Didsburydad's Blog

From the not so mean streets of M20, blog about being a dad, Didsbury and dealing with parental confusion

Archive for the tag “Didsbury Village”

Boddlers – the hot new trend for 2014

2013, the magazines’ review of the year on Sunday was a depressing litany of global, regional and personal misery. Same pictures, different year. Not one mentioned the tragedy of Nido. In the few months it wheezed lifelessly in Didsbury Village, haemorrhaging cash at such a rate they may as well have offered free food and a Twenty to anyone who braved the restaurant formerly known as a successful kebab shop. Cameron – J’Accuse ( for no specific reason – just can’t trust someone who has no clear bone structure and admits to being a friend of George Osborne).

I have learned a lot this year. Mainly that you need your personal bubble away from the depressing interference of devices and reality. Mine is in Didsbury, surrounded by Didsbury Wife and my three wishes. Here is my précis.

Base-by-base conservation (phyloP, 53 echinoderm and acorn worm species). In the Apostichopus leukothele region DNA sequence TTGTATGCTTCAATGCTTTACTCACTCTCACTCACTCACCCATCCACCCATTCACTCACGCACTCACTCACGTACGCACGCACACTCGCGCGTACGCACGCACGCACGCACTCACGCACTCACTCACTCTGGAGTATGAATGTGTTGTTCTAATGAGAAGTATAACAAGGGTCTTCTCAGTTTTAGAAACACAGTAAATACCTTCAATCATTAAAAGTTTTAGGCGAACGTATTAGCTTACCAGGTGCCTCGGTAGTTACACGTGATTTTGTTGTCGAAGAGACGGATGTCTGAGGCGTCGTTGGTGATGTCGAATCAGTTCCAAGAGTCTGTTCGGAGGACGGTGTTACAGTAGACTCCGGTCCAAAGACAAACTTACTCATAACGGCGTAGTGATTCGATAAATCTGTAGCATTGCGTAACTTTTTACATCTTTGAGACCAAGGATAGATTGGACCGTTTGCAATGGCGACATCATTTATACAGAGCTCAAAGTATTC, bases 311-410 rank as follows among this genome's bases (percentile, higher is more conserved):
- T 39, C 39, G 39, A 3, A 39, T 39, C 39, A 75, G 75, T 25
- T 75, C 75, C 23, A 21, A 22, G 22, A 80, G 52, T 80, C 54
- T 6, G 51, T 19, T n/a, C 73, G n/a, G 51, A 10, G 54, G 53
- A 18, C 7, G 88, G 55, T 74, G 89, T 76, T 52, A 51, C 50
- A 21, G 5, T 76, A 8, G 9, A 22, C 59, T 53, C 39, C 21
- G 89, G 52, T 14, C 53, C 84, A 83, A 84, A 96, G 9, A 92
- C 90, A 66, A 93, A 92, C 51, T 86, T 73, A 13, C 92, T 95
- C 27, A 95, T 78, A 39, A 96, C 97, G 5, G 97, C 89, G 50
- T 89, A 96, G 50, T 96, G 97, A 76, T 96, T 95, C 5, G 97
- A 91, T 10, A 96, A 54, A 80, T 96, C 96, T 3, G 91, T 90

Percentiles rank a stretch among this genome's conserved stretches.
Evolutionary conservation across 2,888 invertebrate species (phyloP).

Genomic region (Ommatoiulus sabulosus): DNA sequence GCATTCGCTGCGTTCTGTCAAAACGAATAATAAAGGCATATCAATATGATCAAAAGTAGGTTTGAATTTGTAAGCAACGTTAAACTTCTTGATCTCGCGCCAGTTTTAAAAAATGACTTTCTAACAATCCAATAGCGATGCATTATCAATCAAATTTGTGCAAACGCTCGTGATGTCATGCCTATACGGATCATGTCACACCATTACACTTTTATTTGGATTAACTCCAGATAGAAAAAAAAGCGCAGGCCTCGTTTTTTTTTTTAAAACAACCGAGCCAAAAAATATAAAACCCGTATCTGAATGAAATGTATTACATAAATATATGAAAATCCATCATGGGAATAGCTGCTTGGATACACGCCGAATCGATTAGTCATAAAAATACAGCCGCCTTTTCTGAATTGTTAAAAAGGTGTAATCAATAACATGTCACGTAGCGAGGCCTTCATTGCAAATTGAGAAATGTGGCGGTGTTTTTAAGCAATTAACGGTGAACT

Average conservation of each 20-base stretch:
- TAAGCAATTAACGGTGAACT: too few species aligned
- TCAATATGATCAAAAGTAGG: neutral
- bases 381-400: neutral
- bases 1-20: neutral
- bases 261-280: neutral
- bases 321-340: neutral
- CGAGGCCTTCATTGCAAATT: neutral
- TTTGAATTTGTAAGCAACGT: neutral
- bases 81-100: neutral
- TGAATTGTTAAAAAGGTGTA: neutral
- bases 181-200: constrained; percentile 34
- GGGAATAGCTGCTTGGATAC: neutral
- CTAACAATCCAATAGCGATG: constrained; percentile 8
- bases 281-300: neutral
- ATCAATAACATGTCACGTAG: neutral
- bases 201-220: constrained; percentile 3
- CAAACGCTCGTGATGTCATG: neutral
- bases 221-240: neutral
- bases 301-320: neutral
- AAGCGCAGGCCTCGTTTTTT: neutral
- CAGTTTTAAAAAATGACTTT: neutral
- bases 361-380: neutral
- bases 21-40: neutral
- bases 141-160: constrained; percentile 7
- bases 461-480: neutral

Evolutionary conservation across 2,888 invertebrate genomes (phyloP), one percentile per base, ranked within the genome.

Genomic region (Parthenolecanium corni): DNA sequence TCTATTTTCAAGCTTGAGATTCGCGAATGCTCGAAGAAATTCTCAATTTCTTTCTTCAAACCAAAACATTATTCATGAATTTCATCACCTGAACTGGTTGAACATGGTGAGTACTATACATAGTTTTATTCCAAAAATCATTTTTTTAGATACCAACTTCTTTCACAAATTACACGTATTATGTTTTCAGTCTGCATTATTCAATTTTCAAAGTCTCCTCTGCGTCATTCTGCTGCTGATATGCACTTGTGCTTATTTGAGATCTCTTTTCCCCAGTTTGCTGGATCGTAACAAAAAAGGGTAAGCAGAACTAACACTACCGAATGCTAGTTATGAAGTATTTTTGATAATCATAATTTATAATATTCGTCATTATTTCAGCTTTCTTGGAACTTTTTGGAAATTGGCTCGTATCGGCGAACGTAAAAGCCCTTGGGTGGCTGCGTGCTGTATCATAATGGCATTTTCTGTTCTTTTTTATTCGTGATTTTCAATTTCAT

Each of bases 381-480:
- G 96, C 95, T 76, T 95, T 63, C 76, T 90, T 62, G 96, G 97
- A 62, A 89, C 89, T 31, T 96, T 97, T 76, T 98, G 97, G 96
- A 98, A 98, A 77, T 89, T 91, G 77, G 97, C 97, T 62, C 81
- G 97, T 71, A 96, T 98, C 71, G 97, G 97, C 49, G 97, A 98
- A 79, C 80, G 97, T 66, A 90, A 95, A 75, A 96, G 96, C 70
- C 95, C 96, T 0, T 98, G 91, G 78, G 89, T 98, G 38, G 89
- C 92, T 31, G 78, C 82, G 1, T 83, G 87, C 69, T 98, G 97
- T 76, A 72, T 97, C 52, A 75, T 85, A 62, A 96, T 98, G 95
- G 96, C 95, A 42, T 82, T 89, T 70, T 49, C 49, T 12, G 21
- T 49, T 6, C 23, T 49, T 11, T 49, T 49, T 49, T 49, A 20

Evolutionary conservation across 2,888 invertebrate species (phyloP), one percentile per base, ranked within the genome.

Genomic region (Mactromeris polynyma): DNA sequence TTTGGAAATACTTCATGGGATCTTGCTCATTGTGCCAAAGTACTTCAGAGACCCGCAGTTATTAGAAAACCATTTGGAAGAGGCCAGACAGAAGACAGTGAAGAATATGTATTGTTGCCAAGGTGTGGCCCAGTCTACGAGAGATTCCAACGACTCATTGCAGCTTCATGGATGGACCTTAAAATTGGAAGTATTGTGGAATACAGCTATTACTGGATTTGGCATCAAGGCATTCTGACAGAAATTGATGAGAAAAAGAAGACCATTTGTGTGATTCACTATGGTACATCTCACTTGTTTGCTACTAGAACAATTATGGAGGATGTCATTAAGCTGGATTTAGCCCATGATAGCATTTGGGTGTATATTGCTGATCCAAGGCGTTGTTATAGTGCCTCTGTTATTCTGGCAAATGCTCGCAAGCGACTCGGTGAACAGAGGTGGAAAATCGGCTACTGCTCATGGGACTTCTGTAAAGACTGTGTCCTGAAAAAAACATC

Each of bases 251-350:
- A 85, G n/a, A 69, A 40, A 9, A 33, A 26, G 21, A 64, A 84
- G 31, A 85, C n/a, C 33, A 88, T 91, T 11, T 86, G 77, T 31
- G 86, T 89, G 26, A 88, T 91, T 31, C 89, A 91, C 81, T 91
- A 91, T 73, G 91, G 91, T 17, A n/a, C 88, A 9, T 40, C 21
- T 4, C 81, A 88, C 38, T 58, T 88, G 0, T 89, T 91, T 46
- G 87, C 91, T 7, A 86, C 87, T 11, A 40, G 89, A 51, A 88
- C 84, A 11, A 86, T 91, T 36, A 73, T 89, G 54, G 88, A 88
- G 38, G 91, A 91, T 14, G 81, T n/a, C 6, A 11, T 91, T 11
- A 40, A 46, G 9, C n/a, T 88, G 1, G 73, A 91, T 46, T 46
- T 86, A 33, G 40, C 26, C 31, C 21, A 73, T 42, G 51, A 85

1. Wording is vital with Didsbury Son. He is year 8, sliding inconsistently into teenage years and still as lovely as his 6 year old self ( most of the time). However, the combination of made up facts, half listened to and less than half understood rationale in most descriptions is almost worthy of its own exclamation mark *

* I have a personal mistrust of exclamation marks and find their use offensive.

2. I have become soppier than I ever imagined. I am now the softest touch ever for any story or charity. My donation to Middle-Class Children Without a PS4 was from the heart; I fill up every time Didsbury Wife dresses the twins in my club ‘s colours and I even noticed a tilty -headed smile at a newborn last week. It needs to be checked.

3. There is a sound worse than than the “pop’ of a dummy falling out of mouth into the dark. It is the sound of the Pearl-Headed girl when at 5am and she has woken. In stultified moves you have cooed, hummed and rocked. You hear breathing slow and feel moving still and then… Just as you relax into a dreamless, but essential hour’s sleep you hear “Hiya”. It snakes out of the darkness, heralding a further bout of hand-holding, soother moving, humming and rocking more draining than a Big Bang Theoryathon

3. Two charging boddlers** means Cafe Rouge is once again the retreat of choice as Cafe Nero’s spacious baby change, free babychinos and lovely staff are superseded by Rouge’s boddler friendly roominess and toy stash; although the bebechino is 50p